Parents Boycott India School After HIV Kids Allowed Back

by VR Sreeraman on  June 26, 2007 at 3:41 PM AIDS/HIV News   - G J E 4
A group of HIV-positive children trying to attend school in southern India have faced a fresh setback with parents of their classmates pulling their kids out of class, officials said Monday.
Parents Boycott India School After HIV Kids Allowed Back
Parents Boycott India School After HIV Kids Allowed Back

The move was the latest twist in a six-month battle that has highlighted the stigma suffered in India by those living with HIV and AIDS -- in this case one boy and four girls aged between five and 11.

The children appeared to have won a victory last week when the Christian school in southern Kerala state that threw them out six months ago allowed them to return to class -- but it was short-lived.

"Among the 65 students on our rolls, only three children came to school on June 21 and the next day none turned up," principal Elsamma Mani told AFP.

"Today also the school remained closed as no students turned up to attend class."

Officials have assured parents that HIV is not transferred by sitting next to or touching an infected person, but suspicion remains.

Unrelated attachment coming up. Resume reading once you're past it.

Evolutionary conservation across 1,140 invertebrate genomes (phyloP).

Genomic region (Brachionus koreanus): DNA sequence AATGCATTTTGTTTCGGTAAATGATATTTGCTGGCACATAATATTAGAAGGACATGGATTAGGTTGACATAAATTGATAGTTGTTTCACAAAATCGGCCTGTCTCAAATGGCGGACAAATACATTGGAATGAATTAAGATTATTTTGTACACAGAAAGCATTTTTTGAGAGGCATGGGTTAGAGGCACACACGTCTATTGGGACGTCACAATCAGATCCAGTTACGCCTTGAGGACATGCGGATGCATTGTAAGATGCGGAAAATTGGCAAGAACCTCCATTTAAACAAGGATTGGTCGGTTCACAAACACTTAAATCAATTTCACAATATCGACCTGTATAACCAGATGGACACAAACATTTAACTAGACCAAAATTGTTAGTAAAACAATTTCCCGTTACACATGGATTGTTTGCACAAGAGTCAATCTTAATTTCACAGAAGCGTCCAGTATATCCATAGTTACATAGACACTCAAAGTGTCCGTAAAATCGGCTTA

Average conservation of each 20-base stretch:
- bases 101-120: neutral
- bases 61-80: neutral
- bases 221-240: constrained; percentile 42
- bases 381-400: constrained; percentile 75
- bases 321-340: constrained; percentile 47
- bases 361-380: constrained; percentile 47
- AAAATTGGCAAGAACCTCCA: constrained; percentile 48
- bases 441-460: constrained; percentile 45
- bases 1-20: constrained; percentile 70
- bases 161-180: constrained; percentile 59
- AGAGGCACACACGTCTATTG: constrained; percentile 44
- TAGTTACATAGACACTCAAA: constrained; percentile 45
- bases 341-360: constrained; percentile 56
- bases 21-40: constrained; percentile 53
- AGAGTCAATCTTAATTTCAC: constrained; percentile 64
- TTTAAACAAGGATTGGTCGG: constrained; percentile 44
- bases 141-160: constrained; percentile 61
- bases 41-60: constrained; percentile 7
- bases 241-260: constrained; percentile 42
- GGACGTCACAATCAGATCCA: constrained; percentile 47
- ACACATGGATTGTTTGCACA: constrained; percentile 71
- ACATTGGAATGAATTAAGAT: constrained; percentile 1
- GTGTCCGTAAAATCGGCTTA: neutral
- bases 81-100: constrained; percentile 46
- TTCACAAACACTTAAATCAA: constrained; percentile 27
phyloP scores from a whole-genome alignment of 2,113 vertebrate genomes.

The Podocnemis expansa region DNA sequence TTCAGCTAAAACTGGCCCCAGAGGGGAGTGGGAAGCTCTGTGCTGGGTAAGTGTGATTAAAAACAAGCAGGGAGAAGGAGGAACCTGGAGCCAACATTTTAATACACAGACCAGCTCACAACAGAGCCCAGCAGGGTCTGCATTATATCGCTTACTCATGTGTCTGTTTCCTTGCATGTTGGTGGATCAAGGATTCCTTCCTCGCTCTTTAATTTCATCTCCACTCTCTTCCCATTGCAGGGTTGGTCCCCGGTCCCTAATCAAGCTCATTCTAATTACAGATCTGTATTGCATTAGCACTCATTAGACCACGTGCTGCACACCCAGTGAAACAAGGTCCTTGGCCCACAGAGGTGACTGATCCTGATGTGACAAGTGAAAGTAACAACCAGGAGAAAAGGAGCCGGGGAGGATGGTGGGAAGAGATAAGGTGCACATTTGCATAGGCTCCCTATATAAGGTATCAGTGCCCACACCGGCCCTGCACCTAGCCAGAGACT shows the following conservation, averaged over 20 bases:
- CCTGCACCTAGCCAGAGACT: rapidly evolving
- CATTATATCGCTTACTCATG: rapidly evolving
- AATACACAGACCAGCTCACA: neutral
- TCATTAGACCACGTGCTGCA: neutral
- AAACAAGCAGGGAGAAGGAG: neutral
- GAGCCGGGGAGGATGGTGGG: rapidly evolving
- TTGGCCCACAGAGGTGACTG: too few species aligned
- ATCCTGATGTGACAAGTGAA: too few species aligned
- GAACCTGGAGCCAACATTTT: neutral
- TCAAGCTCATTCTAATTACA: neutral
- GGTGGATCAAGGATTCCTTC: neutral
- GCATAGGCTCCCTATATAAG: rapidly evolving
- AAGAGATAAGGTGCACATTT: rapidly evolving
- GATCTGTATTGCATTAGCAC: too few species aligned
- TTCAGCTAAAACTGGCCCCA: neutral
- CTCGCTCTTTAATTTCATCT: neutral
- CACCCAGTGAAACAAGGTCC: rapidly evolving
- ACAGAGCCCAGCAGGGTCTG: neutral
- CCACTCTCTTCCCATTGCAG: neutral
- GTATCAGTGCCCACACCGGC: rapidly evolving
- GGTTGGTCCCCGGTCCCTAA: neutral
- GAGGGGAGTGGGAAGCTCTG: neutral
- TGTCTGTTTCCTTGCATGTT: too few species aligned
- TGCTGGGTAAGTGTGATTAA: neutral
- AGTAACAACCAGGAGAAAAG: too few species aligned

"I will not let my children attend classes with the HIV-positive children, come what may," an irate mother who had pulled her kids from the school told the NDTV news channel Monday.

Another father, speaking to AFP, questioned why the shelter that houses the kids had not admitted them into its own school if there was no risk of transmission.

The school's parent-teacher association has said it will not send children to class in protest against state government pressure over the affair, which has seen the establishment threatened with the loss of its permit to operate.

The kids were first "outed" when a local paper published photographs of them attending an event on world AIDS day in December, a report in the Hindustan Times said, prompting other parents to call for their expulsion.

Three of the five children are infected with HIV but all were living in a shelter for infected mothers.

Officials in Kerala state -- reputed to be one of the country's most progressive -- said they would continue to work to make sure the children were accepted.

"I hope that the villagers will realise their mistake and accept the children," said Kerala education minister M.A. Baby.

India, with a billion-plus population, has 5.7 million people infected with HIV -- the world's highest in absolute numbers per country.

Officials said this month that under new data being compiled, the number of HIV-positive could be as low as 3.4 million.

Source: AFP

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